the acceleration of gravity,

g,

by pendulum-

observations, a proposition regarding the employment of the length of the seconds pendulum as the unit of
length, the theorems respecting centrifugal force, the

mechanical and geometrical properties

of cycloids, the

doctrine of evolutes, and the theory of the circle of curvature.

156
2.

SCIENCE OF MECHANICS.

With
it

work,,

is to

respect to the form of presentation of his be remarked that Huygens shares with

CHRIS TIANUS HUG-ENIUS
14.

Aprilis
16*05
.

deiiatus 8 Junii

Galileo, in all its perfection, the latter's exalted and He is frank without reserve in the inimitable candor. the methods that led him to his dispresentment of

THE PRINCIPLES OF DYNAMICS.
coveries,

and thus always conducts his reader into the
full

comprehension
to

of

his

performances. Nor had he

cause

conceal

these

a thousand methods. If, from now, it shall be years found that he was a man, it will likewise be seen what

manner

of

man he
of
of

was.
the

In our discussion

achievements
however,

we

shall

Huygens, have to

proceed
ferent

somewhat difmanner from that
in a

which we pursued
case of Galileo.

in the

Galileo's

views, in their classical simplicity,

almost

could be given in an unmodified form.

With Huygens this is not The latter deals possible. more with complicated
problems; his mathematical

methods and notations become inadequate and cumbrous. For reasons of brevity,

therefore,
all

we

shall re-

produce of which we
ever,

the conceptions
treat, in

ern form, retaining,

modhowHuygens's Pendulum Clock.

Huygens's essential

and

characteristic ideas.

158

THE SCIENCE OF MECHANICS.
3.

Centrifugal
petal force,

begin with the investigations concerning When once we have recognised with Galileo that force determines acceleration, we are imcentrifugal force.
pelled, unavoidably, to ascribe every change of velocity and consequently also every change in the direction of

We

a motion (since the direction

is

determined by three

velocity-components perpendicular to one another) to a force. If, therefore, any body attached to a string, a stone, is swung uniformly round in a circle, the say curvilinear motion which it performs is intelligible only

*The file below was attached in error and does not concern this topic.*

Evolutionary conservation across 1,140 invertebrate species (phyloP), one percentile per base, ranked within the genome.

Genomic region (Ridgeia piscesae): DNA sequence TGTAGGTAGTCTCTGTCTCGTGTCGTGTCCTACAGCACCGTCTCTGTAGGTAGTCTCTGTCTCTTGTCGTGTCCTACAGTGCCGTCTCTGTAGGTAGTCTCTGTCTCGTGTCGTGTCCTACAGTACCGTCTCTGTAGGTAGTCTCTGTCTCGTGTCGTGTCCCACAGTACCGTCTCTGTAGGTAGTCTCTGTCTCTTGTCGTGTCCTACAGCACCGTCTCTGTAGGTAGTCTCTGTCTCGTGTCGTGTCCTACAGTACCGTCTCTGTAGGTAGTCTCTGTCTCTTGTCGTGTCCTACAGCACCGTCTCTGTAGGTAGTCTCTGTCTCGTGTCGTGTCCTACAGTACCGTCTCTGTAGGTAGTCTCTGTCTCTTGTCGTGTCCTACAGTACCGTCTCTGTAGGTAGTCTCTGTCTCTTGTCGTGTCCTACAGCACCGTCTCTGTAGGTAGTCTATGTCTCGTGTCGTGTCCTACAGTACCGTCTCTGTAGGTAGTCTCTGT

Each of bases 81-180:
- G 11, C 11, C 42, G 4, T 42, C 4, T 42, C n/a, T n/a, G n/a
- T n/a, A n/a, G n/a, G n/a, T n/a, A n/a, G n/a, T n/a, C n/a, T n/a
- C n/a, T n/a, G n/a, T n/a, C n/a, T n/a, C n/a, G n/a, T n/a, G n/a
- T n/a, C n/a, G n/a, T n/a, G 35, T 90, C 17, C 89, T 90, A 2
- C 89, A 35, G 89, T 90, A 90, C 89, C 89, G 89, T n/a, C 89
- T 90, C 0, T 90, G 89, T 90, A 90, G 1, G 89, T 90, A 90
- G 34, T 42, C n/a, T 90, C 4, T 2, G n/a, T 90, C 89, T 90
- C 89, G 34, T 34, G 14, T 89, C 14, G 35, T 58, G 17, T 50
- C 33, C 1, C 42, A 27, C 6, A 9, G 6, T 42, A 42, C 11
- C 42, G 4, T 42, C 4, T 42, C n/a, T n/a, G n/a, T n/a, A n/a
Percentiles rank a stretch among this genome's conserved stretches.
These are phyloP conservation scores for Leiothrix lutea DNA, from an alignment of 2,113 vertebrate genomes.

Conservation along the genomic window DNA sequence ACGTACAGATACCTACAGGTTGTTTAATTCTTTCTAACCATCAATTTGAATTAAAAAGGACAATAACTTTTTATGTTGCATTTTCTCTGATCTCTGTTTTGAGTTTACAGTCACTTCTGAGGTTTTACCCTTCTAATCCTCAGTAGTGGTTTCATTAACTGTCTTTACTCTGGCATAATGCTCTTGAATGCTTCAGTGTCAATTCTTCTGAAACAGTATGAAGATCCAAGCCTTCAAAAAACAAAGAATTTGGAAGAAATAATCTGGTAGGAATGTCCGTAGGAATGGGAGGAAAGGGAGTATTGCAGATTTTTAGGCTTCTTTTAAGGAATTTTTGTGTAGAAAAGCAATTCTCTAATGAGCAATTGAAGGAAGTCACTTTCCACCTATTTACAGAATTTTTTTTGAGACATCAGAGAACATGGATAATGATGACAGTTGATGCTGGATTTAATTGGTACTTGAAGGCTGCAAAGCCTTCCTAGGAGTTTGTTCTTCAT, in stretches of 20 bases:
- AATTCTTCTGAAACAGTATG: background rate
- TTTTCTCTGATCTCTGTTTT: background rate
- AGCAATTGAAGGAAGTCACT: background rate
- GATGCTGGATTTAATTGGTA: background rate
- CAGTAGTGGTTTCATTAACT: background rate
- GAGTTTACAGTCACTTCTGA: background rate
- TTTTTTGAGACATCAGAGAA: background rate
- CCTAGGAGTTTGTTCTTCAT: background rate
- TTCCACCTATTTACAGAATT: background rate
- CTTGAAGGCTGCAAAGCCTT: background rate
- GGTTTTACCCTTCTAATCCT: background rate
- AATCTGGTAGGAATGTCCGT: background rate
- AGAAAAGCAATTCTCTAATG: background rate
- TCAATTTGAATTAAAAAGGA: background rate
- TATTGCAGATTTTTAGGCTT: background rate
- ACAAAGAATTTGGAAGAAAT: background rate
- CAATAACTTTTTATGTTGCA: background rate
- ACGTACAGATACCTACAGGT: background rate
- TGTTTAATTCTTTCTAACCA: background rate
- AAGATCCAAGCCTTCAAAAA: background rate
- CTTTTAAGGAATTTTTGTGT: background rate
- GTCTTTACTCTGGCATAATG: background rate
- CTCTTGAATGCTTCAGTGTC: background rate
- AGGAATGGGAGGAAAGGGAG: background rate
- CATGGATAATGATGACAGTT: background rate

on the supposition of a constant force that deflects the body from the rectilinear path. The tension of the string is this force by it the body is constantly deflected from the rectilinear path and made to move towards
;

the centre of the circle. This tension, accordingly, represents a centripetal force. On the other hand, the axis also, or the fixed centre, is acted on by the tension of
the string, and in this aspect the tension of the string appears as a centrifugal force.

GG
f

!^^v
Fig. 103.

Fig. 102.

locity has

Let us suppose that we have a body to which a vebeen imparted and which is maintained in uniform motion in a circle by an acceleration constantly directed towards the centre. The conditions on which
gate.

this acceleration depends,

We

it is our purpose to investiimagine (Fig. 102) two equal circles uni-

THE PRINCIPLES OF D YNAMICS.
;

159
Uniform
ecjuai

formly travelled round by two bodies the velocities in the circles I and II bear to each other the proportion
consider any same arcelement corresponding to some very small angle a, then the corresponding element s of the distance that the
i
:

2.

If in

the two circles

we

bodies in consequence of the centripetal acceleration have departed from the rectilinear path (the tangent), will also be the same. If we call (p and (p 2 the rel and r and r/2 the time-elements spective accelerations, for the angle a, we find by Galileo's law
2s
cp^
,

<p 2

= 4 2s

---,

that

is

to say cp^

= 4^>

.

1

Therefore, by generalisation, in equal circles 'the centripetal acceleration is proportional to the square of the velocity of the motion.

Let us now consider the motion in the circles I and Uniform which are to each other as unequal circles. i and let us take for the ratio of the velocities of 2, the motions also 1:2, so that like arc-elements are
II (Fig. 103), the radii of
:
,

.